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What is negative frequency(fourier transform)

by ankities
Tags: frequencyfourier, negative, transform
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ankities
#1
Dec20-12, 06:00 AM
P: 9
in fourier transforms of normal baseband sigal , spectral components are replicated on both +ve and -ve sides of frequency axis.

i know that both -ve and +ve frequency components contribute to the total power of the signal

but i dont know the physical significance of the -ve frequencies used?

are these -ve frequencies just the mathematical imaginary tool ?
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Runei
#2
Dec20-12, 07:09 AM
P: 140
There is no physical reality of the negative frequency. It is, as you say, a mathmatical tool.

However, the negative frequencies only emerge because we wish to simplify the fourier transform.

It is perfectly possible to have a Fourier Transform without any imaginary and negative components.

If you look into Fourier Series (from which Fourier Transforms are developed), you will see that it can be represented as

[itex]f(t) = a_{0} + \sum_{n}a_{n} cos(n\omega t + \theta_{n}) + \sum_{m}b_{m} sin(m\omega t + \theta_{m})[/itex]

It is only because we wish to simplify this that we make use of eulers identity that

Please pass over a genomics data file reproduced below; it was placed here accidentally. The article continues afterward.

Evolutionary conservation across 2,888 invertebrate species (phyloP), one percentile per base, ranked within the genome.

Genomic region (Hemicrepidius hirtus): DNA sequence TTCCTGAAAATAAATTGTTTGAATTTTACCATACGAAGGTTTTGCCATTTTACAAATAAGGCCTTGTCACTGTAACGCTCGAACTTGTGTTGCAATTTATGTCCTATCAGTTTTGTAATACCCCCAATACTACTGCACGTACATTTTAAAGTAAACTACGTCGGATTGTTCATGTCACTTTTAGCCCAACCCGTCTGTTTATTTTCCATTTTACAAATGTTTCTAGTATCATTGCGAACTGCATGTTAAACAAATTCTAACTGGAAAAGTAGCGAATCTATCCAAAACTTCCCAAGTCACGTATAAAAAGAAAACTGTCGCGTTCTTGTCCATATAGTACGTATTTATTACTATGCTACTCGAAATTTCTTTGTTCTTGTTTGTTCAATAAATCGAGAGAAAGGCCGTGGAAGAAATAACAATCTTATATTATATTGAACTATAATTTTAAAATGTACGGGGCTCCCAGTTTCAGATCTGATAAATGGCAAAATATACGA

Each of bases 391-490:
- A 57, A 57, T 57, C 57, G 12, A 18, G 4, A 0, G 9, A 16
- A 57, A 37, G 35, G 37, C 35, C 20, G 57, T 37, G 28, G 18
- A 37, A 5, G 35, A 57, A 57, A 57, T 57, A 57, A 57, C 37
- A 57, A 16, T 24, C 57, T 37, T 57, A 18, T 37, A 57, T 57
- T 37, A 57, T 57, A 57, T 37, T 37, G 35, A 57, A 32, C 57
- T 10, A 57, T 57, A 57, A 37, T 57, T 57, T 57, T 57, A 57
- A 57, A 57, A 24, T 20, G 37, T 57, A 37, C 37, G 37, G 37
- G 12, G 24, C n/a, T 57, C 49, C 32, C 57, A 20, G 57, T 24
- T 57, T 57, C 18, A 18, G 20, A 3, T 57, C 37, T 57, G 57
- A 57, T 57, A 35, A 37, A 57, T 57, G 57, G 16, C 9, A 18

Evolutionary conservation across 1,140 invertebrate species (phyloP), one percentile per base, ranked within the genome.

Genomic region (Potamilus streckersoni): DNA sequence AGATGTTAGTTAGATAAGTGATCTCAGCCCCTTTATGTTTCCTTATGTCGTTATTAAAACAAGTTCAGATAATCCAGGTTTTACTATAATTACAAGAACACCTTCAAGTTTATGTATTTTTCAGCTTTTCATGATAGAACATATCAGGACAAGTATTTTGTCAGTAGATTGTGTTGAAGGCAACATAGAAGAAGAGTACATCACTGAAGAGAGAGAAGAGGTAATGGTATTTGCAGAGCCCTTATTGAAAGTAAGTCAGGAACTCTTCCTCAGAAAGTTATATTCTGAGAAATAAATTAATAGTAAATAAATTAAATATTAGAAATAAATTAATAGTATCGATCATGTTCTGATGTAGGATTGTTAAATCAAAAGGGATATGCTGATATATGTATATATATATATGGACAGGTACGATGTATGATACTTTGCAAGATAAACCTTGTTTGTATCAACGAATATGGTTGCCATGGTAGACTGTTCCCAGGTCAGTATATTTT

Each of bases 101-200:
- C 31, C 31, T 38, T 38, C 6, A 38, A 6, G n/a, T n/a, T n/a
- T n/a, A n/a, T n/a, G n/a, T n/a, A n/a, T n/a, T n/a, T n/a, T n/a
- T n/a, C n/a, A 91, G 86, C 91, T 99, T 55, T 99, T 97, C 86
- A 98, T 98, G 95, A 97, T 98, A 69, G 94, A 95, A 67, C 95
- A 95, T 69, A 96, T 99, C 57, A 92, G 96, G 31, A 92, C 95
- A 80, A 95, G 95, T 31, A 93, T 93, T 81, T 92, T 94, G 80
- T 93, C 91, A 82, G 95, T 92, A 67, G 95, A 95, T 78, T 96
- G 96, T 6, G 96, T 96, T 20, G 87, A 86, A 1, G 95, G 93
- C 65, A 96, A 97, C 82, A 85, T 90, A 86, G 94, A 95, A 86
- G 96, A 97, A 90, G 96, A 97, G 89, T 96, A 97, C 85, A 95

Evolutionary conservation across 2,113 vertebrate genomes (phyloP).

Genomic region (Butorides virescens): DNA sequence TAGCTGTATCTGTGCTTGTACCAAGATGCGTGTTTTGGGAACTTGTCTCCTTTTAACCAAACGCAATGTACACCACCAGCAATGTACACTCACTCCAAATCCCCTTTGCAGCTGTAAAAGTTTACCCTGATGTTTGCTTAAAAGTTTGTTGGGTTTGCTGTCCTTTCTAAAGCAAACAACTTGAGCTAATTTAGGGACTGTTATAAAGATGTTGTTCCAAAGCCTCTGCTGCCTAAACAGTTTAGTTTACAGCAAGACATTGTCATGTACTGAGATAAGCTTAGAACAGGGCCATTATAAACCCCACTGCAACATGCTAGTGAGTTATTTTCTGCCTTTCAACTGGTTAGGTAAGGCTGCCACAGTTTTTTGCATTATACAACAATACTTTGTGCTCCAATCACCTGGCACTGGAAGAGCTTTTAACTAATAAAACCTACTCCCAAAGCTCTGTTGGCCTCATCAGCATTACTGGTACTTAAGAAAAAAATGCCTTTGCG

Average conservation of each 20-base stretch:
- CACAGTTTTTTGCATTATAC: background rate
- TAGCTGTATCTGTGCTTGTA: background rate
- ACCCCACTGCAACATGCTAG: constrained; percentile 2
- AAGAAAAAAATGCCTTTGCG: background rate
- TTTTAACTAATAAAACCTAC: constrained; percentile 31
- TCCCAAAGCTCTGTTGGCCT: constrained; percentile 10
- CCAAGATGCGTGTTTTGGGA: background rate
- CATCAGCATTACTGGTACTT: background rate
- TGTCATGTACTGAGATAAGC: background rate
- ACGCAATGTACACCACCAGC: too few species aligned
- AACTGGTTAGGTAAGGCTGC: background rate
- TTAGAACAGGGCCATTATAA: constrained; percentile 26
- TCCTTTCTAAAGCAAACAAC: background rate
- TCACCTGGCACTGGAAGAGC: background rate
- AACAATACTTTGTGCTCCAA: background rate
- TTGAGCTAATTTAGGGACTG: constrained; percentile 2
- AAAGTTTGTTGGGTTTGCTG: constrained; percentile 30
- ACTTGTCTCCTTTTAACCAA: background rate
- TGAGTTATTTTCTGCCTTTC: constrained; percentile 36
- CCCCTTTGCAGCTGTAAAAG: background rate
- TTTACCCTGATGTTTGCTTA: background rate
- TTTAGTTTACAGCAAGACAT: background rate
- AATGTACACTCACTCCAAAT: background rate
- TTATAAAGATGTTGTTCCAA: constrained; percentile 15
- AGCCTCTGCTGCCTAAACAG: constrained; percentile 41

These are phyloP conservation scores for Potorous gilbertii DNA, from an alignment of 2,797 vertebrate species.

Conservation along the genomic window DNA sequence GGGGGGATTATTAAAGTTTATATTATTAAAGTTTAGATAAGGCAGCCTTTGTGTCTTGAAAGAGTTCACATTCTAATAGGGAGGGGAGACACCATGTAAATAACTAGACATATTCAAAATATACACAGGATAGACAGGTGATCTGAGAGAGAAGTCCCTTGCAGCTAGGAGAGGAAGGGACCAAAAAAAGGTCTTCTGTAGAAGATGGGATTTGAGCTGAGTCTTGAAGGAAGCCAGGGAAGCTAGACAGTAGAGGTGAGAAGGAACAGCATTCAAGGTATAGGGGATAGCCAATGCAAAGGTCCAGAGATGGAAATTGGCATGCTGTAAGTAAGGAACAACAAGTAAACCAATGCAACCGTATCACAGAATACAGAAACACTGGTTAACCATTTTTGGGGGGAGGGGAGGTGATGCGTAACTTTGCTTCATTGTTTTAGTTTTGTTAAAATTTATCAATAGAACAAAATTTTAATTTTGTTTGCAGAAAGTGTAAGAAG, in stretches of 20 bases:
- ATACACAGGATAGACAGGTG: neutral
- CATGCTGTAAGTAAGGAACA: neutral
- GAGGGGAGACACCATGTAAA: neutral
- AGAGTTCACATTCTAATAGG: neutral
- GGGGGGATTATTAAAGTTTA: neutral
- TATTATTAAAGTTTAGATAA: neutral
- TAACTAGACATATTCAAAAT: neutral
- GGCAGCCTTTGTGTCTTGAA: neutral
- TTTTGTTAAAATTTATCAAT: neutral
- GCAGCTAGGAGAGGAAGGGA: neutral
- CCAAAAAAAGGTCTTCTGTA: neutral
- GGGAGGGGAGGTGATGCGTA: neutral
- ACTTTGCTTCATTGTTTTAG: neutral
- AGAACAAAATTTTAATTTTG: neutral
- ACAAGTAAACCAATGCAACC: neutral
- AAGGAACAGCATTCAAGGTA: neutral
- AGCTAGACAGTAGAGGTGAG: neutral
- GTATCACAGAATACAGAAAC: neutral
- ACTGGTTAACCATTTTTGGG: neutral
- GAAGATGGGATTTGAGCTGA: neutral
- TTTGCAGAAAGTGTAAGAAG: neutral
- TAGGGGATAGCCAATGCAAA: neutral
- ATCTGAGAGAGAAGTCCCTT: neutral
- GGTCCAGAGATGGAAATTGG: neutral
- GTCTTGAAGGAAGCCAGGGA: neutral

e = cos(θ) i sin(θ)

When substituting this you will get "negative frequencies" when deriving all the formulas.
the_emi_guy
#3
Dec20-12, 07:54 AM
P: 587
Quote Quote by Runei View Post
There is no physical reality of the negative frequency. It is, as you say, a mathmatical tool.
Perhaps it would be more precise to say that there is no physical reality of complex frequencies in general, and that any real signals consist of a sum of positive and negative complex frequencies:


[itex]cos(ωt) = \frac{e^{+jωt} + e^{-jωt}}{2}[/itex]

On the other hand there is a physical reality to complex frequencies when we use them to describe modulation.

Specifically, they represent a *pair* of real modulation signals.

There are two independent degrees of freedom when modulating a sinusoid; phase/amplitude in polar coordinates, I/Q in rectangular coordinates. We can incorporate both of these independent signals into our single complex frequency expression.

In other words just as complex numbers can represent a pair of real numbers on an Argand diagram, complex frequencies can represent a pair of orthogonal modulation components of a real sinusoid.


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